Marty Cordova was the American League Rookie of the Year in 1995 after posting .277-24-84 stat line, stealing 20 bases and leading all left fielders in putouts, assists and double plays. The following year, he set career highs with a .309 average, 97 runs, 176 hits and 111 runs batted in. In five years with the Twins (1995-99), Cordova batted .277 with 336 runs, 643 hits, 79 home runs and 385 RBIs in 628 games. He played for three other teams before he retired in 2003.
Jacque Jones started at all three outfield positions during his seven-year Twins tenure (1999-2005). He smacked at least 20 home runs three times and finished with a .279 average, 492 runs, 974 hits, 189 doubles, 132 homers and 476 RBIs in 976 games with Minnesota. Jones hit two home runs in the opening game of the 2002 season (coming after an offseason full of talk about the Twins being contracted) and won fielding title in right field two years later.
Before Eddie Rosario became the 2021 NLCS MVP and a champion with the Braves, he started his career with six years in Minnesota (2015-2020). He earned Rookie of the Year consideration after driving in 50 runs and leading the league with 15 triples. Rosario’s finest season was 2019, when he batted .276 and set career bests with 91 runs, 32 home runs and 109 runs batted in. He finished his Twins’ tenure with a .277 average, 400 runs, 738 hits, 119 homers and 388 RBIs in 697 games.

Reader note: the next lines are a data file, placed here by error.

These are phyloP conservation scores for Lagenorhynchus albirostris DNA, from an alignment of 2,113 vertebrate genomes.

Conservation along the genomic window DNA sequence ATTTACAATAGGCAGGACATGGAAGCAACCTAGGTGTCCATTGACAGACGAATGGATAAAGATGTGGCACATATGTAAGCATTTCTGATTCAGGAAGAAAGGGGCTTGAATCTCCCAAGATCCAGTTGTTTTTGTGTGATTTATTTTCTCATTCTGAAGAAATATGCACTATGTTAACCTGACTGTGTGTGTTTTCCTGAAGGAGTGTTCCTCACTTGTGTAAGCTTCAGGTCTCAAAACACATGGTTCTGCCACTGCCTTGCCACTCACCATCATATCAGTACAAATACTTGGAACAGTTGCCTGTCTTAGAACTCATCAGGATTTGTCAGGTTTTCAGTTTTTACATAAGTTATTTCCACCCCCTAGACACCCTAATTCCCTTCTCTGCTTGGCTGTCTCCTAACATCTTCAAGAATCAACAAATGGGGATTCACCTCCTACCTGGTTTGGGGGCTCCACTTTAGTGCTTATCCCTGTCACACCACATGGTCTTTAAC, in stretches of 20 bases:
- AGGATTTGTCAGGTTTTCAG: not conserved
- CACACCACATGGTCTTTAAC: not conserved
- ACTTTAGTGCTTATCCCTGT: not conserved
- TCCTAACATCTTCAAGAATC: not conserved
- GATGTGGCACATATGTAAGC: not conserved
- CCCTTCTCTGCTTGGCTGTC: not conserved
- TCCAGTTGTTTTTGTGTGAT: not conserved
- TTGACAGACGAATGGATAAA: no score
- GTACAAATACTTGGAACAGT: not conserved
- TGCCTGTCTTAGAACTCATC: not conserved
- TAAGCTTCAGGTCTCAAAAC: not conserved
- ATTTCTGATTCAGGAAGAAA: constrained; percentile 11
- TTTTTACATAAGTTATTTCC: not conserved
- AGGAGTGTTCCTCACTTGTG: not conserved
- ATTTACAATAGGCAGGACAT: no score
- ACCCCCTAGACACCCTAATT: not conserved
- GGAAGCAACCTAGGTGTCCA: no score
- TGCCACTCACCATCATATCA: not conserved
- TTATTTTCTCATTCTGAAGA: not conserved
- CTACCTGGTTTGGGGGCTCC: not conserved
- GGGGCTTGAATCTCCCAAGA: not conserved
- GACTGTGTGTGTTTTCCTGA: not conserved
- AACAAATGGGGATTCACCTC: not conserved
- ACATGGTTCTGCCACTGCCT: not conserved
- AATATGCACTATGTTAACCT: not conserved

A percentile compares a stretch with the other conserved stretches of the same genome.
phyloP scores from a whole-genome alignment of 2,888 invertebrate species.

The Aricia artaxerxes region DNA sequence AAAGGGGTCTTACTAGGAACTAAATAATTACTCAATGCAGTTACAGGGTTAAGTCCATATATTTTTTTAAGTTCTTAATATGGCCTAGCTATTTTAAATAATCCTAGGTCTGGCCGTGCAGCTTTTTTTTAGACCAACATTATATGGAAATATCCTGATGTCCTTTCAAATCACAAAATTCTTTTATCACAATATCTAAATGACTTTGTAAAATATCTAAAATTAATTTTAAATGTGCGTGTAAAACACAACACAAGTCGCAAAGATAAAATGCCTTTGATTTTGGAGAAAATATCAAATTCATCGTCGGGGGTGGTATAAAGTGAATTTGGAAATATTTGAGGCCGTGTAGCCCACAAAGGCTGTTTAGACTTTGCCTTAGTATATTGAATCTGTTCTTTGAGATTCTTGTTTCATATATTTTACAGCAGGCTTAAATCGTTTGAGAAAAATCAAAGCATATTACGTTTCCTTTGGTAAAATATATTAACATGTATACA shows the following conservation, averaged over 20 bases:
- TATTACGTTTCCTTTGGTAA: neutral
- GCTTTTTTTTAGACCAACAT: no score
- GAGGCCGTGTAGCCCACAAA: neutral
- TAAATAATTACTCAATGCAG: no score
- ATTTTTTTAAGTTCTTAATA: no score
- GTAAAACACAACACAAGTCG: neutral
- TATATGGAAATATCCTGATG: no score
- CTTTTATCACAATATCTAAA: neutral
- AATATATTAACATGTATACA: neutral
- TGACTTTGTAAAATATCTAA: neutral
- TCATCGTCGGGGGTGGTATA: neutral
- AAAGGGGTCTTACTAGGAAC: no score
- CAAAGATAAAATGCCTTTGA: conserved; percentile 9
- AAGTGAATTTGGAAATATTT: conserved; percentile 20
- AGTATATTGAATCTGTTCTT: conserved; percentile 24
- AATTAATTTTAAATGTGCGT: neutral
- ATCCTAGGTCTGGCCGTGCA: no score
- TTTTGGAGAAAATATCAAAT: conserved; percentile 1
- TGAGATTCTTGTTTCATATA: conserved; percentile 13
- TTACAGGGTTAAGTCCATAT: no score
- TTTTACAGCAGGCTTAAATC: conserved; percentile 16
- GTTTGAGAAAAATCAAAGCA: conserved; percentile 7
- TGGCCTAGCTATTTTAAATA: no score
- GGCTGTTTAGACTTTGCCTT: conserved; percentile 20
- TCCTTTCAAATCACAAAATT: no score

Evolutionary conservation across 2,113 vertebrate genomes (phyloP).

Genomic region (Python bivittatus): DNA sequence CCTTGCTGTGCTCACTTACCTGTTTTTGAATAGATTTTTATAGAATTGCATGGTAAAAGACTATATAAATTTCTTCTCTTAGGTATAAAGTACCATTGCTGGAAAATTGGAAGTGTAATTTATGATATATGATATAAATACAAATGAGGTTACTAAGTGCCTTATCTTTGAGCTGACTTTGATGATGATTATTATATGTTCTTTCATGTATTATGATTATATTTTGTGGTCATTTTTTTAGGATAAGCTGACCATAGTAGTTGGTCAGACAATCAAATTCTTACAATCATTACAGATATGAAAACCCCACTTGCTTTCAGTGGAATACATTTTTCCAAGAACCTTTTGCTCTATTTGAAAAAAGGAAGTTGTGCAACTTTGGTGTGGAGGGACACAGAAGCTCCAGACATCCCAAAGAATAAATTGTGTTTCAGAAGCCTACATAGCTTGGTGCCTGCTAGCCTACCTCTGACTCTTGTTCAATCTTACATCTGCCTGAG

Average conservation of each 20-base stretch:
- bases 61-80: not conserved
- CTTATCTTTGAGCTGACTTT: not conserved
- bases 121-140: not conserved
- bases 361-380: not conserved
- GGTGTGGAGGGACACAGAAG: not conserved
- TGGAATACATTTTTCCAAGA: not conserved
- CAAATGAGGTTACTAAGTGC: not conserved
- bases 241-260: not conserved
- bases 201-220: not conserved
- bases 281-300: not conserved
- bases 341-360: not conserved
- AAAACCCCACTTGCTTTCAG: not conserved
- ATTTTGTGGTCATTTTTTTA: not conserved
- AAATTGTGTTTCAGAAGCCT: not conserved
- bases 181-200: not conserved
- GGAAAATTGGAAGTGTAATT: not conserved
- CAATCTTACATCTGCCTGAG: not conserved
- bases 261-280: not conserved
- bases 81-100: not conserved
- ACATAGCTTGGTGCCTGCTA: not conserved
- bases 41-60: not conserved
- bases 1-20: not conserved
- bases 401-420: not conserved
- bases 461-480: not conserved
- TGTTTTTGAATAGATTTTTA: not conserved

5.Roy Sievers – He started his career with the Browns, winning the first-ever Rookie of the Year Award in 1949. After five seasons in St. Louis, he came to Washington, where he made four All-Star teams and hit 20 home runs in each of his six seasons in the Nation’s Capital (1954-59). Sievers had his best offensive campaign in 1957, when he set career highs with a .301 average, 99 runs and 172 hits and led the league with 42 home runs (tied for the most by any player in franchise history not named Killebrew) and 114 runs batted in. “Squirrel” won two fielding titles and showed his clutch hitting with 10 grand slams and 10 pinch-hit homers.
4. George Case – He was unquestionably the fastest man in the game during his 11-year career, with 10 coming with Washington (1937-46 and ’47). Case was a four-time All-Star who scored 100 or more runs in four seasons, including a league-high 102 in 1943. He led the league in stolen bases and topped 160 hits for five straight years. Case even had a race against famed sprinter Jesse Owens in 1946 (when he was with the Indians), losing to the Olympic gold medalist by one-tenth of a second.
Case finished his Nationals tenure ranked third in franchise history with 321 steals. He also batted .288 with 739 runs, 1,306 hits, 210 doubles, 355 RBIs and 1,654 total bases in 1,108 games. Following the end of his playing career after the 1947 season, Case owned a sporting goods store, coached the Rutgers University baseball team throughout the 1950s, spent 25 years as a professional coach, instructor and broadcaster and became a duck hunting guide. He passed away in 1989 at age 74 due to complications from emphysema.